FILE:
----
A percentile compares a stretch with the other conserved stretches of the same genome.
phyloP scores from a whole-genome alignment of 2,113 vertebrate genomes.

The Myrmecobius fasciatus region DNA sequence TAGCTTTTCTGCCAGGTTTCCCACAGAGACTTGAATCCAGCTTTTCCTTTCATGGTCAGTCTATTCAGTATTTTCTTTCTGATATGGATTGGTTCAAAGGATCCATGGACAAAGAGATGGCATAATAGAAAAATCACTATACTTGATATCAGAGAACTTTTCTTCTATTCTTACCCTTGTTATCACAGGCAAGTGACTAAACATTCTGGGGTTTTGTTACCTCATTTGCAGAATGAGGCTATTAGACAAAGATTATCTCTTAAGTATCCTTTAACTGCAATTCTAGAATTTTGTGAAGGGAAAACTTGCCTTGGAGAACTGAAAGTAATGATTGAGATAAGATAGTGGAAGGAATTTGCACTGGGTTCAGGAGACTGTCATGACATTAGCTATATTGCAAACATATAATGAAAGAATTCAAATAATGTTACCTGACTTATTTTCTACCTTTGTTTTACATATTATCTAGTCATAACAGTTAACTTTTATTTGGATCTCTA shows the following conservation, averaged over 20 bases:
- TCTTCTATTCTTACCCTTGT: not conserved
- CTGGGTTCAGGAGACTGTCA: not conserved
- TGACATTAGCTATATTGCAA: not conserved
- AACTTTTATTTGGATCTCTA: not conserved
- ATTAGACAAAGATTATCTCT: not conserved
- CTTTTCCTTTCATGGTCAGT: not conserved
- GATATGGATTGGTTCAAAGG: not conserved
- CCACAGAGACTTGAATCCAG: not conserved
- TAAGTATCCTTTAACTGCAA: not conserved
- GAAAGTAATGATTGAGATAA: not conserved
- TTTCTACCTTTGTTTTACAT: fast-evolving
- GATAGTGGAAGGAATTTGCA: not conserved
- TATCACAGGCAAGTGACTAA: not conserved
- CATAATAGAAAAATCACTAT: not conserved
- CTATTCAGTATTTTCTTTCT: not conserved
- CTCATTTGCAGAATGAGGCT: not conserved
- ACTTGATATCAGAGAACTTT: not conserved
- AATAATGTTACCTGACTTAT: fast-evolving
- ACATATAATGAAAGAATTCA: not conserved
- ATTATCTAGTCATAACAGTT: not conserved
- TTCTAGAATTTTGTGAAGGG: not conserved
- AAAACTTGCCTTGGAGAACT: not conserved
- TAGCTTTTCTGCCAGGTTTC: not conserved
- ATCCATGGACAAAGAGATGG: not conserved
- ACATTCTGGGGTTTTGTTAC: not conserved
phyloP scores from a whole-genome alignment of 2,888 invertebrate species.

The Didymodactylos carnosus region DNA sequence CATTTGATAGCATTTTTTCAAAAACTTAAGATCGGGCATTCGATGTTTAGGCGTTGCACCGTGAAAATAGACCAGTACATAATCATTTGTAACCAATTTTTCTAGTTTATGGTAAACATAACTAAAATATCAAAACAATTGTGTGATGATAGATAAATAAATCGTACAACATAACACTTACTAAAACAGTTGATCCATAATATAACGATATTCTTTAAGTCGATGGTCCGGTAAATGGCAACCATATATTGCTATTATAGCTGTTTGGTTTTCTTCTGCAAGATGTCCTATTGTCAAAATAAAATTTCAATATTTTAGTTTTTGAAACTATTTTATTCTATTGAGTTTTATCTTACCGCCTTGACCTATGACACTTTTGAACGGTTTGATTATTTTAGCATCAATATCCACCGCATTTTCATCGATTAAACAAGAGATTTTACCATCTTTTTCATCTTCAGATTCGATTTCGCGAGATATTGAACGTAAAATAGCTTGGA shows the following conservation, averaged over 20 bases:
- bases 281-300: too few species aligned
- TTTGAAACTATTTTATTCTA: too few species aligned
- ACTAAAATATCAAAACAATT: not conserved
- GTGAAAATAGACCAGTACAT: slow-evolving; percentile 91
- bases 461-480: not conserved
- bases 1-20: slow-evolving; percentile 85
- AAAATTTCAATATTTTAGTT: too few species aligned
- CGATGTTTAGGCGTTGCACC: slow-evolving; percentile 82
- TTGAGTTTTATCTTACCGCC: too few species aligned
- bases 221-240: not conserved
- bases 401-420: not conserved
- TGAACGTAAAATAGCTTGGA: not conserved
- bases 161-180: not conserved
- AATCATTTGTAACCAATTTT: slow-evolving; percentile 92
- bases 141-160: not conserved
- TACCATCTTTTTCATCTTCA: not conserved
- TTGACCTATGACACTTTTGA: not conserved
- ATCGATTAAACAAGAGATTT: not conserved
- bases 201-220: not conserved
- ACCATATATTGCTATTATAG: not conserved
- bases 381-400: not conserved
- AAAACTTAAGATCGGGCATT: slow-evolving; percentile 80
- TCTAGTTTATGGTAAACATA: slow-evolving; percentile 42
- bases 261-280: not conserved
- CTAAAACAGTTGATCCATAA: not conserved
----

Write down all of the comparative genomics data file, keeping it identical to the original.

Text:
A percentile compares a stretch with the other conserved stretches of the same genome.
phyloP scores from a whole-genome alignment of 2,113 vertebrate genomes.

The Myrmecobius fasciatus region DNA sequence TAGCTTTTCTGCCAGGTTTCCCACAGAGACTTGAATCCAGCTTTTCCTTTCATGGTCAGTCTATTCAGTATTTTCTTTCTGATATGGATTGGTTCAAAGGATCCATGGACAAAGAGATGGCATAATAGAAAAATCACTATACTTGATATCAGAGAACTTTTCTTCTATTCTTACCCTTGTTATCACAGGCAAGTGACTAAACATTCTGGGGTTTTGTTACCTCATTTGCAGAATGAGGCTATTAGACAAAGATTATCTCTTAAGTATCCTTTAACTGCAATTCTAGAATTTTGTGAAGGGAAAACTTGCCTTGGAGAACTGAAAGTAATGATTGAGATAAGATAGTGGAAGGAATTTGCACTGGGTTCAGGAGACTGTCATGACATTAGCTATATTGCAAACATATAATGAAAGAATTCAAATAATGTTACCTGACTTATTTTCTACCTTTGTTTTACATATTATCTAGTCATAACAGTTAACTTTTATTTGGATCTCTA shows the following conservation, averaged over 20 bases:
- TCTTCTATTCTTACCCTTGT: not conserved
- CTGGGTTCAGGAGACTGTCA: not conserved
- TGACATTAGCTATATTGCAA: not conserved
- AACTTTTATTTGGATCTCTA: not conserved
- ATTAGACAAAGATTATCTCT: not conserved
- CTTTTCCTTTCATGGTCAGT: not conserved
- GATATGGATTGGTTCAAAGG: not conserved
- CCACAGAGACTTGAATCCAG: not conserved
- TAAGTATCCTTTAACTGCAA: not conserved
- GAAAGTAATGATTGAGATAA: not conserved
- TTTCTACCTTTGTTTTACAT: fast-evolving
- GATAGTGGAAGGAATTTGCA: not conserved
- TATCACAGGCAAGTGACTAA: not conserved
- CATAATAGAAAAATCACTAT: not conserved
- CTATTCAGTATTTTCTTTCT: not conserved
- CTCATTTGCAGAATGAGGCT: not conserved
- ACTTGATATCAGAGAACTTT: not conserved
- AATAATGTTACCTGACTTAT: fast-evolving
- ACATATAATGAAAGAATTCA: not conserved
- ATTATCTAGTCATAACAGTT: not conserved
- TTCTAGAATTTTGTGAAGGG: not conserved
- AAAACTTGCCTTGGAGAACT: not conserved
- TAGCTTTTCTGCCAGGTTTC: not conserved
- ATCCATGGACAAAGAGATGG: not conserved
- ACATTCTGGGGTTTTGTTAC: not conserved
phyloP scores from a whole-genome alignment of 2,888 invertebrate species.

The Didymodactylos carnosus region DNA sequence CATTTGATAGCATTTTTTCAAAAACTTAAGATCGGGCATTCGATGTTTAGGCGTTGCACCGTGAAAATAGACCAGTACATAATCATTTGTAACCAATTTTTCTAGTTTATGGTAAACATAACTAAAATATCAAAACAATTGTGTGATGATAGATAAATAAATCGTACAACATAACACTTACTAAAACAGTTGATCCATAATATAACGATATTCTTTAAGTCGATGGTCCGGTAAATGGCAACCATATATTGCTATTATAGCTGTTTGGTTTTCTTCTGCAAGATGTCCTATTGTCAAAATAAAATTTCAATATTTTAGTTTTTGAAACTATTTTATTCTATTGAGTTTTATCTTACCGCCTTGACCTATGACACTTTTGAACGGTTTGATTATTTTAGCATCAATATCCACCGCATTTTCATCGATTAAACAAGAGATTTTACCATCTTTTTCATCTTCAGATTCGATTTCGCGAGATATTGAACGTAAAATAGCTTGGA shows the following conservation, averaged over 20 bases:
- bases 281-300: too few species aligned
- TTTGAAACTATTTTATTCTA: too few species aligned
- ACTAAAATATCAAAACAATT: not conserved
- GTGAAAATAGACCAGTACAT: slow-evolving; percentile 91
- bases 461-480: not conserved
- bases 1-20: slow-evolving; percentile 85
- AAAATTTCAATATTTTAGTT: too few species aligned
- CGATGTTTAGGCGTTGCACC: slow-evolving; percentile 82
- TTGAGTTTTATCTTACCGCC: too few species aligned
- bases 221-240: not conserved
- bases 401-420: not conserved
- TGAACGTAAAATAGCTTGGA: not conserved
- bases 161-180: not conserved
- AATCATTTGTAACCAATTTT: slow-evolving; percentile 92
- bases 141-160: not conserved
- TACCATCTTTTTCATCTTCA: not conserved
- TTGACCTATGACACTTTTGA: not conserved
- ATCGATTAAACAAGAGATTT: not conserved
- bases 201-220: not conserved
- ACCATATATTGCTATTATAG: not conserved
- bases 381-400: not conserved
- AAAACTTAAGATCGGGCATT: slow-evolving; percentile 80
- TCTAGTTTATGGTAAACATA: slow-evolving; percentile 42
- bases 261-280: not conserved
- CTAAAACAGTTGATCCATAA: not conserved